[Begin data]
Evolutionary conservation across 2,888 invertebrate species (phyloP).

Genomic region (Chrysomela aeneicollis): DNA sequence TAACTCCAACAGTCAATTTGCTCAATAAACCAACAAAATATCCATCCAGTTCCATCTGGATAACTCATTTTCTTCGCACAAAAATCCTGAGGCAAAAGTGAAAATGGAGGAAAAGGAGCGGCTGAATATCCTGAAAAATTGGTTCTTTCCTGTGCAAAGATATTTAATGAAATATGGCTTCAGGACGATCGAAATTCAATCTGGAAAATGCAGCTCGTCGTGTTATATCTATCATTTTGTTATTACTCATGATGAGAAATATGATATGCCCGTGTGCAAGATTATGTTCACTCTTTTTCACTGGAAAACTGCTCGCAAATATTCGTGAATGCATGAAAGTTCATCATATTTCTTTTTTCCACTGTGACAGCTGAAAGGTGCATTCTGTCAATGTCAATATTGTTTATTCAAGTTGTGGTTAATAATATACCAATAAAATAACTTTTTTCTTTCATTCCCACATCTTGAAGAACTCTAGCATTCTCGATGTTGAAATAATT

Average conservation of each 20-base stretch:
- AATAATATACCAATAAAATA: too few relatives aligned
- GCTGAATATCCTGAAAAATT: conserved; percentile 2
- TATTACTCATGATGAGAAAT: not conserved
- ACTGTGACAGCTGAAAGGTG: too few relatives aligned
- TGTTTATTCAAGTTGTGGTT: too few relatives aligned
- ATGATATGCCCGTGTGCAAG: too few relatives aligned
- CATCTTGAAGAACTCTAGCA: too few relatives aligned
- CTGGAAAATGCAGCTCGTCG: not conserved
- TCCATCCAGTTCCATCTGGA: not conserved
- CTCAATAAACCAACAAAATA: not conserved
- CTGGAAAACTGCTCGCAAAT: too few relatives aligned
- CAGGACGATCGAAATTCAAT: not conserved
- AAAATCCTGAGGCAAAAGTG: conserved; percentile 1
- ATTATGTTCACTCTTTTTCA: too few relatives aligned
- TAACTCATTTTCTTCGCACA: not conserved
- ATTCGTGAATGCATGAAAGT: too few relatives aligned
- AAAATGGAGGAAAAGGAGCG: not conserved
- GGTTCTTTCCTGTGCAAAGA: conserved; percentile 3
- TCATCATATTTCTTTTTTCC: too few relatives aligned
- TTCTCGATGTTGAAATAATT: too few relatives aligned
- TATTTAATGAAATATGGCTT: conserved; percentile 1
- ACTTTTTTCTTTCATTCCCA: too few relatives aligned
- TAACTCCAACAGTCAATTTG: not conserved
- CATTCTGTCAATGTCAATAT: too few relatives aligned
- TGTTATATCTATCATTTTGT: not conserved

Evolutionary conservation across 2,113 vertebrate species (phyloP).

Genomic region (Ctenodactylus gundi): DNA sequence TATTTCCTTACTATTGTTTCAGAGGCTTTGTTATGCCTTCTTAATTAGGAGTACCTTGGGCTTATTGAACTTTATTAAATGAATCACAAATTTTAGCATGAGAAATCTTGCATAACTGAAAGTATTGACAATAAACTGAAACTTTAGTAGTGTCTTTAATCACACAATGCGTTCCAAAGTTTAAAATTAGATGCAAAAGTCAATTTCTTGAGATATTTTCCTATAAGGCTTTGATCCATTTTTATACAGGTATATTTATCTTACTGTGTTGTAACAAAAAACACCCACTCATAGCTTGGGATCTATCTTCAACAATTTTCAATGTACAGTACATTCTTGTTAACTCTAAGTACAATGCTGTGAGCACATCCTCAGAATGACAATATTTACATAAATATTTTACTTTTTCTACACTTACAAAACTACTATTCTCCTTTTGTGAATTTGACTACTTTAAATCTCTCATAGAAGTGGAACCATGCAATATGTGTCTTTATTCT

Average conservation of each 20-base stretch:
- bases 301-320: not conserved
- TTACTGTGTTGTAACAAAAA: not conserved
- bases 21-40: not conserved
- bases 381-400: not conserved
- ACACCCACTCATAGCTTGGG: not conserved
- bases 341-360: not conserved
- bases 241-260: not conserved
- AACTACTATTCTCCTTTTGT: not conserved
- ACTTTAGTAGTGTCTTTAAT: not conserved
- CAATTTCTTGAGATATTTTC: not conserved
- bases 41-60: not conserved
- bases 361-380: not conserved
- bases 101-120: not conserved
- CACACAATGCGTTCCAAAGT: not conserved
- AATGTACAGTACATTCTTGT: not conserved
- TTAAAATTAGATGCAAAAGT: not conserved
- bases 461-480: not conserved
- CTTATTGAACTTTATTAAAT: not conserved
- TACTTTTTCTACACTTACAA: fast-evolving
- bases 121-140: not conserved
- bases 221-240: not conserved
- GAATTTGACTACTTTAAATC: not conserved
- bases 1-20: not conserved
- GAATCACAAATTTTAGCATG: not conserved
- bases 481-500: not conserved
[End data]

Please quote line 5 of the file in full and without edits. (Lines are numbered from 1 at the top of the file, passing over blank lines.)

- GCTGAATATCCTGAAAAATT: conserved; percentile 2